Tag Archives: Active

How to fortify your virtualized Active Directory design

Active Directory is much more than a simple server role. It has become the single sign-on source for most, if not all, of your data center applications and services. This access control covers workstation logins and extends to clouds and cloud services.

Since AD is such a key part of many organizations, it is critical that it is always available and has the resiliency and durability to match business needs. Microsoft had enough foresight to set up AD as a distributed platform that can continue to function — without much or, in some cases, no interruption in services — even if parts of the system went offline. This was helpful when AD nodes were still physical servers that were often spread across multiple racks or data centers to avoid downtime. So, the question now becomes, what’s the right way to virtualize Active Directory design?

Don’t defeat the native AD distributed abilities

Active Directory is a distributed platform, so virtualizing it will hinder the native distributed functionality of the software. AD nodes can be placed on different hosts and fail-over software will restart VMs if a host crashes, but what if your primary storage goes down? It’s one scenario you should not discount.

When you undertake the Active Directory design process for a virtualization platform, you must go beyond just a host failure and look at common infrastructure outages that can take out critical systems. One of the advantages of separate physical servers was the level of resiliency the arrangement provided. While we don’t want to abandon virtual servers, we must understand the limits and concerns associated with them and consider additional areas such as management clusters.

Management clusters are often slightly lower tier platforms — normally still virtualized — that only contain management servers, applications and infrastructure. This is where you would want to place a few AD nodes, so they are outside of the production environment they manage. The challenge with a virtualized management cluster is that it can’t be placed on the same physical storage location as production; this defeats the purpose of separation of duties. You can use more cost-effective storage platforms such as a virtual storage area network for shared storage or even local storage.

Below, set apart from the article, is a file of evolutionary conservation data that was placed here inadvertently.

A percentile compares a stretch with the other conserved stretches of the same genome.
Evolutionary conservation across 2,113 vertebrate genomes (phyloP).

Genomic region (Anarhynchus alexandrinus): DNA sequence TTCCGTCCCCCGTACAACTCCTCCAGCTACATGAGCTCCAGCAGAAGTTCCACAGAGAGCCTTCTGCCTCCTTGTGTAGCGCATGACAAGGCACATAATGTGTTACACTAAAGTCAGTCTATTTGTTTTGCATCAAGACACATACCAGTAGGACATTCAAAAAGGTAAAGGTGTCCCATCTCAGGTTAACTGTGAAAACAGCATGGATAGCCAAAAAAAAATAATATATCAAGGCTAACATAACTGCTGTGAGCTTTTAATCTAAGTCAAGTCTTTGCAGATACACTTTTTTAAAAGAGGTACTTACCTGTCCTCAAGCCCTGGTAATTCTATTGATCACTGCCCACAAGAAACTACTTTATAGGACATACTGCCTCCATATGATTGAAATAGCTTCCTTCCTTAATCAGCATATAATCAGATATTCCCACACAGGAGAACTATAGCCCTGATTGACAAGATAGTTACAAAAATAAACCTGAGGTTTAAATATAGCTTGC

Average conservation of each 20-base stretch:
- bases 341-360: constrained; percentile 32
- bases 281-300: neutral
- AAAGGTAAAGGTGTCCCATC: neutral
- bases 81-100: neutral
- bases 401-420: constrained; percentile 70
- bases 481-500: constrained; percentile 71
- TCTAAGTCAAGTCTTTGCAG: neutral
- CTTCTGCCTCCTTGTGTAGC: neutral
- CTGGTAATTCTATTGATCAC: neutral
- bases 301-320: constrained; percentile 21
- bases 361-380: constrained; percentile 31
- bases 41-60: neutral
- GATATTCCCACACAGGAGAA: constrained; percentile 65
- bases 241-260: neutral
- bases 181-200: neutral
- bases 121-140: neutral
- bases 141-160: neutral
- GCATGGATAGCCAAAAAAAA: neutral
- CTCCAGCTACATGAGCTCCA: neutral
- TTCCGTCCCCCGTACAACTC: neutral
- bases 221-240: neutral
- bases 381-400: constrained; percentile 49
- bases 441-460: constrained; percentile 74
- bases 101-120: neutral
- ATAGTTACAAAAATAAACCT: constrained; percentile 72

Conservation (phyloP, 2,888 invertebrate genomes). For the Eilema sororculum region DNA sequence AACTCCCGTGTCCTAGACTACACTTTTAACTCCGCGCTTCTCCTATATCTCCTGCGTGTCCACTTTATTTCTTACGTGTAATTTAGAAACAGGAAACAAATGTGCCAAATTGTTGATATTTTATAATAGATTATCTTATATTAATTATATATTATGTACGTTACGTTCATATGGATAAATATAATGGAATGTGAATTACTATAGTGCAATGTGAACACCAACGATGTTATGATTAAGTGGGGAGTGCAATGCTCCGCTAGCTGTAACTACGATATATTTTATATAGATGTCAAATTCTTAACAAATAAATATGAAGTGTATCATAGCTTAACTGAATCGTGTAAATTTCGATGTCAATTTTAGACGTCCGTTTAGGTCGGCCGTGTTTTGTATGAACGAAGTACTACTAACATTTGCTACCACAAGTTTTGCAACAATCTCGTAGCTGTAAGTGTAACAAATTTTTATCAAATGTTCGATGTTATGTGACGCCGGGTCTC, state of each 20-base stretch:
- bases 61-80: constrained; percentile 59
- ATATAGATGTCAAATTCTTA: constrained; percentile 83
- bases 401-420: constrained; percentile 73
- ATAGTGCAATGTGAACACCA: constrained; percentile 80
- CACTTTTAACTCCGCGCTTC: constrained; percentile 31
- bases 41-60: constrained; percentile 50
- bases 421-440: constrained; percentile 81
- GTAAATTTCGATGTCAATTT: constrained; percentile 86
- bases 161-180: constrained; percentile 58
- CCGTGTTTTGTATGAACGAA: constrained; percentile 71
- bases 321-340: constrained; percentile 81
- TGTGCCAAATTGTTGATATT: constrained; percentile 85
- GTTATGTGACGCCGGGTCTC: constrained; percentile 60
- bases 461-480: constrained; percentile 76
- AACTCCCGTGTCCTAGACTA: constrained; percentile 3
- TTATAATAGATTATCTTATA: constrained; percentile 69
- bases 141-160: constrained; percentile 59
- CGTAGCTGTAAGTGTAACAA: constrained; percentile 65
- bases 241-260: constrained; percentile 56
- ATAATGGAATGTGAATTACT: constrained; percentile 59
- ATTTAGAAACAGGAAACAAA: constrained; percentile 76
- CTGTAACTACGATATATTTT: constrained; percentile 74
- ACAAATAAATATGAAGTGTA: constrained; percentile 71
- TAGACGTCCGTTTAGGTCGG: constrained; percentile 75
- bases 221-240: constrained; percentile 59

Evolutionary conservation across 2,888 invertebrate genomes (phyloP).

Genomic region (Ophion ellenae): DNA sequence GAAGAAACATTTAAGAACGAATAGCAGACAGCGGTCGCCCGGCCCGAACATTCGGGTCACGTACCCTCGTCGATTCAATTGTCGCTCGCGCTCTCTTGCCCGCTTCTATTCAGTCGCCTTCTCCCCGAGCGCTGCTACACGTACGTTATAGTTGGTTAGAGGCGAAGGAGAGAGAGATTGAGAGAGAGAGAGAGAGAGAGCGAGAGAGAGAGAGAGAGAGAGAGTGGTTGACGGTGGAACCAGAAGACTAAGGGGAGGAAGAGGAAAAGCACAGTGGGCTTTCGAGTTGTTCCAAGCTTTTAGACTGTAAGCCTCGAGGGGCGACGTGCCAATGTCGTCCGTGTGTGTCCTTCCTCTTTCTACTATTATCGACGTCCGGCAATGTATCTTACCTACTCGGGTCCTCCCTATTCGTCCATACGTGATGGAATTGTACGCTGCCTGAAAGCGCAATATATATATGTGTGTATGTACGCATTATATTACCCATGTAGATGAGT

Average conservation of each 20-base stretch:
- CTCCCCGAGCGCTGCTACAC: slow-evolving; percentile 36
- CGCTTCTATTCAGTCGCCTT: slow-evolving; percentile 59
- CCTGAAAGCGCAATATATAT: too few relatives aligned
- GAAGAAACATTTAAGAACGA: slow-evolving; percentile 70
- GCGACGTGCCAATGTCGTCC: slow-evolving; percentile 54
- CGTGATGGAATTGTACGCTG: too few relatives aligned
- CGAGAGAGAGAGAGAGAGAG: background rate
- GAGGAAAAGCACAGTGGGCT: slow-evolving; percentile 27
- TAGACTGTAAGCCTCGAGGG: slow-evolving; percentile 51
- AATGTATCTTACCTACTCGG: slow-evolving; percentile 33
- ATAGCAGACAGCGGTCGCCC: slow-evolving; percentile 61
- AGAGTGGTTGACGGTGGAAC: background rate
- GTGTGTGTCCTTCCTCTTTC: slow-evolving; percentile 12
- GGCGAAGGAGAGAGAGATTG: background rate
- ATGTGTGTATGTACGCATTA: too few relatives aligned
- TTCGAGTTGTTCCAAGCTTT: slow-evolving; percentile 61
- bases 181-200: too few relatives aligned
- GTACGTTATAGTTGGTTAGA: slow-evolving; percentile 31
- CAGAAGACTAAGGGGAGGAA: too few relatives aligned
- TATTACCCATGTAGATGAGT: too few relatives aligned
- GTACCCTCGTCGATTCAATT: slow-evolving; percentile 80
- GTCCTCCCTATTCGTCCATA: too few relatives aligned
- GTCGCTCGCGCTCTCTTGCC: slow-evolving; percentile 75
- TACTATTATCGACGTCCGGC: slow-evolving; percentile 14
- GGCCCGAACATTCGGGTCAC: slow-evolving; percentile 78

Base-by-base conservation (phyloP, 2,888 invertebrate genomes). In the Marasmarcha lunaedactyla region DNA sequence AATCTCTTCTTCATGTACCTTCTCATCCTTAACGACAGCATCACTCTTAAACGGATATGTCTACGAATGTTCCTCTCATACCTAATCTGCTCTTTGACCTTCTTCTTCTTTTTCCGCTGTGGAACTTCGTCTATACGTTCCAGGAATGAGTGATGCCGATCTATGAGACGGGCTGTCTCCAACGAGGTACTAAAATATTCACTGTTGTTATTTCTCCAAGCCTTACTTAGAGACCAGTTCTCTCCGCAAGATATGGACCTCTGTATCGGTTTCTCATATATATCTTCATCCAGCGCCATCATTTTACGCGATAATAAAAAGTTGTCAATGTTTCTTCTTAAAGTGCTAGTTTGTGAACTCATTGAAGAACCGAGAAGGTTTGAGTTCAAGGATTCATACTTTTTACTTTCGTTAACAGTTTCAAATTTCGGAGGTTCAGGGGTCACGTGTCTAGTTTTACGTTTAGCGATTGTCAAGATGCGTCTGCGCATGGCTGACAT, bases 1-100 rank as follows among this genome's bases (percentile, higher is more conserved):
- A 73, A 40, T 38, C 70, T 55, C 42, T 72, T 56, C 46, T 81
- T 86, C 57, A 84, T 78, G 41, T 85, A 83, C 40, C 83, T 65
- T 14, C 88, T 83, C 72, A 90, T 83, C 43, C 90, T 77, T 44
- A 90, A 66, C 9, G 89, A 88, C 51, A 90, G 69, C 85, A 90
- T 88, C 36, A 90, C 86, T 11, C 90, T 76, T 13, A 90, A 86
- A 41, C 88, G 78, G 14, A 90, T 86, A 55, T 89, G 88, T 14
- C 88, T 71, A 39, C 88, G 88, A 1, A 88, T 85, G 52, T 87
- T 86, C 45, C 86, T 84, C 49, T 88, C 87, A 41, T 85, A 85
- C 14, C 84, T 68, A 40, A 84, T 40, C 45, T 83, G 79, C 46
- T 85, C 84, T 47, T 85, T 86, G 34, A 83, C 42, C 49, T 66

Remember, this is infrastructure and not core production, so IOPS should not be as much of an issue because the goal is resiliency, not performance. This means local drives and RAID groups should be able to provide the IOPS required.

How to keep AD running like clockwork

One of the issues with AD controllers in a virtualized environment is time drift.

All computers have clocks and proper timekeeping is critical to both the performance and security of the entire network. Most servers and workstations get their time from AD, which helps to keep everything in sync and avoids Kerberos security login errors.

These AD servers would usually get their time from a time source if they were physical or from the hosts if virtualized from them. The AD servers would then keep the time synchronized with the internal clock of the computer based on CPU cycles.

When you virtualize a server, it no longer has a set number of CPU cycles to base its time on. That means time can drift until it reaches out for an external time check to reset itself. But that time check can also be off since you might be unable to tell the passage of time until the next check, which compounds the issue. Time drift can become stuck in a nasty loop because the virtualization hosts often get their time from Active Directory.

Your environment needs an external time source that is not dependent on virtualization to keep things grounded. While internet time sources are tempting, having the infrastructure reach out for time checks might not be ideal. A core switch or other key piece of networking gear can offer a dependable time source that is unlikely to be affected by drift due to its hardware nature. You can then use this time source as the sync source for both the virtualization hosts and AD, so all systems are on the same time that comes from the same source.